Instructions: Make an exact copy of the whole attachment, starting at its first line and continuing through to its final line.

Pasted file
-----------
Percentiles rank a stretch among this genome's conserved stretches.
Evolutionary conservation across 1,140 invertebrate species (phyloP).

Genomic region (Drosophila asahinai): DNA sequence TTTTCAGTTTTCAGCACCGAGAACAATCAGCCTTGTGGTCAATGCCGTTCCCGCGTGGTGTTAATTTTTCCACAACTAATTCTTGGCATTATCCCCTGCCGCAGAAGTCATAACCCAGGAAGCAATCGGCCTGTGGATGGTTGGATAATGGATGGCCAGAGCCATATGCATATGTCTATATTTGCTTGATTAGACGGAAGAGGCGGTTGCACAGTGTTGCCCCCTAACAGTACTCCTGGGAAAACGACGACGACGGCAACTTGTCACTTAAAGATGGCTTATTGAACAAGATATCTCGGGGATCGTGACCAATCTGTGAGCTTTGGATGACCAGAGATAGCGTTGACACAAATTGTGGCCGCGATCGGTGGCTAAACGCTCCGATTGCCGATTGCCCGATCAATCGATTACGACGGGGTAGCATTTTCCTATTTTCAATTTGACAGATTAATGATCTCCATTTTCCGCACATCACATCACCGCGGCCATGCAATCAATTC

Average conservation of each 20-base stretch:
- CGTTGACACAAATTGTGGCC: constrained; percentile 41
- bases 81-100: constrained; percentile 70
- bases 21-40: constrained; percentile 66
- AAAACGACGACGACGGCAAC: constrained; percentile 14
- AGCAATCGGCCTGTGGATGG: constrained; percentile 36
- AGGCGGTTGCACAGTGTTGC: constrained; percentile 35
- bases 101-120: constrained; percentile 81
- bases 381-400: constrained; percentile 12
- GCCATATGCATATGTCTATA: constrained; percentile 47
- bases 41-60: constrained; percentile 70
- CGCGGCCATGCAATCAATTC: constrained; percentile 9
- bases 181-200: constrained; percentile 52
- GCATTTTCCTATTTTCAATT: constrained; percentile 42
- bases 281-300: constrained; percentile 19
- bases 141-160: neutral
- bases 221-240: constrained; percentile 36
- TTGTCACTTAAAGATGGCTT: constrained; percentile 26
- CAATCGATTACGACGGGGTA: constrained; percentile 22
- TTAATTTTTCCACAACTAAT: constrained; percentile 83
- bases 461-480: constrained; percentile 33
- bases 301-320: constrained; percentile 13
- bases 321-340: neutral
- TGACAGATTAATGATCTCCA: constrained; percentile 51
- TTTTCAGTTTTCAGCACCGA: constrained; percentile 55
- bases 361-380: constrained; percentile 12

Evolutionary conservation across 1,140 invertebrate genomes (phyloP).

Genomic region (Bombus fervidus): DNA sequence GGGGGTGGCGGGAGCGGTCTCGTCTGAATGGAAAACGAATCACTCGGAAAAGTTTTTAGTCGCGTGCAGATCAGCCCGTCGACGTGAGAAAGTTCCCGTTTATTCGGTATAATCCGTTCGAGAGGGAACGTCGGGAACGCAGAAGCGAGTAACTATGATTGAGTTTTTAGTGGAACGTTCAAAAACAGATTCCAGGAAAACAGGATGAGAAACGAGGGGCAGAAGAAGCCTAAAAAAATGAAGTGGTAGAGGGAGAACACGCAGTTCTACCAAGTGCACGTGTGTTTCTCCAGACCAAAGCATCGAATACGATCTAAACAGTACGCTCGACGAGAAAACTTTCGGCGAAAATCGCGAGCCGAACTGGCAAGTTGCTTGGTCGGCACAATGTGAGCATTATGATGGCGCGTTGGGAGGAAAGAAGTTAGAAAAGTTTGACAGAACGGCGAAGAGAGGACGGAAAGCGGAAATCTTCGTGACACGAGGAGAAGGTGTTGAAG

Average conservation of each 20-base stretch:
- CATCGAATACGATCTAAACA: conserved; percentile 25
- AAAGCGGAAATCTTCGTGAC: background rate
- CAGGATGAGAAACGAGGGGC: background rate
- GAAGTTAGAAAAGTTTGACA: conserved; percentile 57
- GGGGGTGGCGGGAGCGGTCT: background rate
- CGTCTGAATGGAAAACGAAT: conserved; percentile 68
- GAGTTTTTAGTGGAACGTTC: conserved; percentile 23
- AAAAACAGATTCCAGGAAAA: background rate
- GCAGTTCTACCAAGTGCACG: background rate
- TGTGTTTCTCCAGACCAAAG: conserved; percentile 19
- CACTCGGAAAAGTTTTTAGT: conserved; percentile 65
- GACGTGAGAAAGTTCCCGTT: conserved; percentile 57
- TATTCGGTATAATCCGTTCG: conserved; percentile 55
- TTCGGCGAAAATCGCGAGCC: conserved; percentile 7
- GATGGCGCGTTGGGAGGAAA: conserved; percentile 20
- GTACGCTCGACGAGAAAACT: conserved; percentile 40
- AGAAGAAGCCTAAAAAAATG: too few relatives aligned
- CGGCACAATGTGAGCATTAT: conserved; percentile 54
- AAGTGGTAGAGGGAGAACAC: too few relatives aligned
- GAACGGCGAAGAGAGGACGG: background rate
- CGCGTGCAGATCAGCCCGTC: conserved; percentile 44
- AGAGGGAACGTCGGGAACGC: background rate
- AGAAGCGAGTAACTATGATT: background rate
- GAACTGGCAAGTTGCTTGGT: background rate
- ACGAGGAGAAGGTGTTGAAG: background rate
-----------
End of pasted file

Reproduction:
Percentiles rank a stretch among this genome's conserved stretches.
Evolutionary conservation across 1,140 invertebrate species (phyloP).

Genomic region (Drosophila asahinai): DNA sequence TTTTCAGTTTTCAGCACCGAGAACAATCAGCCTTGTGGTCAATGCCGTTCCCGCGTGGTGTTAATTTTTCCACAACTAATTCTTGGCATTATCCCCTGCCGCAGAAGTCATAACCCAGGAAGCAATCGGCCTGTGGATGGTTGGATAATGGATGGCCAGAGCCATATGCATATGTCTATATTTGCTTGATTAGACGGAAGAGGCGGTTGCACAGTGTTGCCCCCTAACAGTACTCCTGGGAAAACGACGACGACGGCAACTTGTCACTTAAAGATGGCTTATTGAACAAGATATCTCGGGGATCGTGACCAATCTGTGAGCTTTGGATGACCAGAGATAGCGTTGACACAAATTGTGGCCGCGATCGGTGGCTAAACGCTCCGATTGCCGATTGCCCGATCAATCGATTACGACGGGGTAGCATTTTCCTATTTTCAATTTGACAGATTAATGATCTCCATTTTCCGCACATCACATCACCGCGGCCATGCAATCAATTC

Average conservation of each 20-base stretch:
- CGTTGACACAAATTGTGGCC: constrained; percentile 41
- bases 81-100: constrained; percentile 70
- bases 21-40: constrained; percentile 66
- AAAACGACGACGACGGCAAC: constrained; percentile 14
- AGCAATCGGCCTGTGGATGG: constrained; percentile 36
- AGGCGGTTGCACAGTGTTGC: constrained; percentile 35
- bases 101-120: constrained; percentile 81
- bases 381-400: constrained; percentile 12
- GCCATATGCATATGTCTATA: constrained; percentile 47
- bases 41-60: constrained; percentile 70
- CGCGGCCATGCAATCAATTC: constrained; percentile 9
- bases 181-200: constrained; percentile 52
- GCATTTTCCTATTTTCAATT: constrained; percentile 42
- bases 281-300: constrained; percentile 19
- bases 141-160: neutral
- bases 221-240: constrained; percentile 36
- TTGTCACTTAAAGATGGCTT: constrained; percentile 26
- CAATCGATTACGACGGGGTA: constrained; percentile 22
- TTAATTTTTCCACAACTAAT: constrained; percentile 83
- bases 461-480: constrained; percentile 33
- bases 301-320: constrained; percentile 13
- bases 321-340: neutral
- TGACAGATTAATGATCTCCA: constrained; percentile 51
- TTTTCAGTTTTCAGCACCGA: constrained; percentile 55
- bases 361-380: constrained; percentile 12

Evolutionary conservation across 1,140 invertebrate genomes (phyloP).

Genomic region (Bombus fervidus): DNA sequence GGGGGTGGCGGGAGCGGTCTCGTCTGAATGGAAAACGAATCACTCGGAAAAGTTTTTAGTCGCGTGCAGATCAGCCCGTCGACGTGAGAAAGTTCCCGTTTATTCGGTATAATCCGTTCGAGAGGGAACGTCGGGAACGCAGAAGCGAGTAACTATGATTGAGTTTTTAGTGGAACGTTCAAAAACAGATTCCAGGAAAACAGGATGAGAAACGAGGGGCAGAAGAAGCCTAAAAAAATGAAGTGGTAGAGGGAGAACACGCAGTTCTACCAAGTGCACGTGTGTTTCTCCAGACCAAAGCATCGAATACGATCTAAACAGTACGCTCGACGAGAAAACTTTCGGCGAAAATCGCGAGCCGAACTGGCAAGTTGCTTGGTCGGCACAATGTGAGCATTATGATGGCGCGTTGGGAGGAAAGAAGTTAGAAAAGTTTGACAGAACGGCGAAGAGAGGACGGAAAGCGGAAATCTTCGTGACACGAGGAGAAGGTGTTGAAG

Average conservation of each 20-base stretch:
- CATCGAATACGATCTAAACA: conserved; percentile 25
- AAAGCGGAAATCTTCGTGAC: background rate
- CAGGATGAGAAACGAGGGGC: background rate
- GAAGTTAGAAAAGTTTGACA: conserved; percentile 57
- GGGGGTGGCGGGAGCGGTCT: background rate
- CGTCTGAATGGAAAACGAAT: conserved; percentile 68
- GAGTTTTTAGTGGAACGTTC: conserved; percentile 23
- AAAAACAGATTCCAGGAAAA: background rate
- GCAGTTCTACCAAGTGCACG: background rate
- TGTGTTTCTCCAGACCAAAG: conserved; percentile 19
- CACTCGGAAAAGTTTTTAGT: conserved; percentile 65
- GACGTGAGAAAGTTCCCGTT: conserved; percentile 57
- TATTCGGTATAATCCGTTCG: conserved; percentile 55
- TTCGGCGAAAATCGCGAGCC: conserved; percentile 7
- GATGGCGCGTTGGGAGGAAA: conserved; percentile 20
- GTACGCTCGACGAGAAAACT: conserved; percentile 40
- AGAAGAAGCCTAAAAAAATG: too few relatives aligned
- CGGCACAATGTGAGCATTAT: conserved; percentile 54
- AAGTGGTAGAGGGAGAACAC: too few relatives aligned
- GAACGGCGAAGAGAGGACGG: background rate
- CGCGTGCAGATCAGCCCGTC: conserved; percentile 44
- AGAGGGAACGTCGGGAACGC: background rate
- AGAAGCGAGTAACTATGATT: background rate
- GAACTGGCAAGTTGCTTGGT: background rate
- ACGAGGAGAAGGTGTTGAAG: background rate